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Young Burn Survivor Explains how - Stop, Drop and Roll - Saved His Life

Parkland Sr Physical Therapist Kim Grouzard works with Brayden Crandall after burn injury

From their earliest days in school students across the country are taught a simple fire safety technique known as “stop, drop and roll.” For 11-year old Brayden Crandall, it’s a lesson that may have saved his life.

On April 18, 2020, Brayden, who was 9 at the time, was watching as his father, Mike, burned large fire ant mounds that formed in the garden behind their Aubrey, Texas home. With the first mound destroyed, Mike began to pour gas on the second not knowing that the two were connected. The result was a large explosion that knocked Mike off his feet and shot flames toward Brayden. His mom, Jennifer, had just opened the back door when she heard the explosion. The frantic parents rushed toward their son in a desperate attempt to rip the burning clothes off Brayden and quickly extinguish the flames engulfing him.

Remembering what he had been taught, Brayden said, “If your clothes catch on fire you should stop, drop and roll. That’s what I did.”

Both father and son were airlifted to Parkland Memorial Hospital’s Regional Burn Center. There, Mike was treated for burns to his legs and hands, as well as a dislocated shoulder he sustained in the blast. He was discharged after three days in the burn acute care unit.

Brayden’s injuries were far more serious, with burns on his abdomen, face and both legs, as well as his back and arms. He was admitted to Parkland’s burn intensive care unit. With burns to 51% of his body, Brayden spent a combined 53 days in the burn unit. Jennifer, who miraculously did not have any injuries, spent every day in the hospital with their young son.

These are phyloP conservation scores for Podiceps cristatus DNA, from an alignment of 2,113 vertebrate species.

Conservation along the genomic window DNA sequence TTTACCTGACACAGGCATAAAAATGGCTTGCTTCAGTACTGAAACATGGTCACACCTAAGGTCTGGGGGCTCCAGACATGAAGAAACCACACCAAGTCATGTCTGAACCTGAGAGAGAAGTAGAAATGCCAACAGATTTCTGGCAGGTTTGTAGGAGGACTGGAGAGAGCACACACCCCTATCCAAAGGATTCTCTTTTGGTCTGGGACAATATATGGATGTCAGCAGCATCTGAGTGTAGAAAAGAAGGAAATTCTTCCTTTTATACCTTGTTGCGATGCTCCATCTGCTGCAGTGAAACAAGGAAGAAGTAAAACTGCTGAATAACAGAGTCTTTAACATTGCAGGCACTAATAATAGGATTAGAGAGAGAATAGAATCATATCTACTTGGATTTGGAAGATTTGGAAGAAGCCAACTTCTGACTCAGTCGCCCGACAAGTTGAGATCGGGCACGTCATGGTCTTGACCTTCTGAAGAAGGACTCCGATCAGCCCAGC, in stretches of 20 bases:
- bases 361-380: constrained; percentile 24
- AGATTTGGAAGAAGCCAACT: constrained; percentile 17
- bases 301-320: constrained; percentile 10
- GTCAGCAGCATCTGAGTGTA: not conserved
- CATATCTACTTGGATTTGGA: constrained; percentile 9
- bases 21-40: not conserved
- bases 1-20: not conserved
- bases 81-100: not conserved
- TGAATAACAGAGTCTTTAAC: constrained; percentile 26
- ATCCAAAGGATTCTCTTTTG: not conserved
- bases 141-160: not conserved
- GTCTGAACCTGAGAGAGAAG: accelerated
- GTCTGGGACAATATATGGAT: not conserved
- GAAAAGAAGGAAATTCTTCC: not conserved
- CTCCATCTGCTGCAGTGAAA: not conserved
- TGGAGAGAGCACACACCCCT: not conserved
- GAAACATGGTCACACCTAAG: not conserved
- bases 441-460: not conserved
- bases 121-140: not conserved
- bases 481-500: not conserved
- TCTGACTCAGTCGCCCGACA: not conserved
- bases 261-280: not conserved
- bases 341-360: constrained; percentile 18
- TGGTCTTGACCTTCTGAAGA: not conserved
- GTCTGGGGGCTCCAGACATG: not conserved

Parkland’s Burn Center is the only adult and pediatric burn center in North Texas verified by the American Burn Association – a status Parkland has maintained since 1996. This achievement recognizes Parkland’s dedication and commitment to providing high quality burn care to patients from North Texas and the surrounding areas. The center is a comprehensive burn unit that provides the latest research, technologies and products for the treatment of burn-related injuries that result from flames, chemicals, electricity and scalds. The center also provides treatment for complicated skin infections and disorders.

From October 2020 to September 2021, Parkland’s burn center admitted 847 patients. Of those, 312 were the result of fires, and 31 of the 312 patients were children under 14-years old.

Throughout his hospitalization, Brayden stayed positive and said the most important thing to do was “listen to the doctors.” He pushed through painful debridement procedures, which Mike said caused him to “cry like a baby” when he realized his son would also have to endure the painful process of having his wounds cleaned and the dead skin, tissue and residual material from dressings.

Brayden has also had 5 skin graft surgeries, laser treatments and took part in twice weekly physical therapy sessions to help him get back to soccer and his teammates. Today, he’s doing “amazing,” according to his mom, Jennifer.

Now back to his normal life, what sets this active 11-year old apart is his desire to educate others on fire safety as well as how to treat a burn survivor, especially when they have visible injuries and scars. He recently participated in a Parkland Burn Center school re-entry video that helps students understand what a burn survivor is going through.

“Brayden has always been brave and is comfortable sharing his burn story and scars,” Mike said.

Telling his story has also included tips for others. “Be as far away from a fire as you can. Always go find an adult when you see a fire,” Brayden said. “And if you have a phone, call 911. If you do get burned, fight through it and say calm. And at the hospital do what the doctors say.”

For more information about services available at Parkland, please visit

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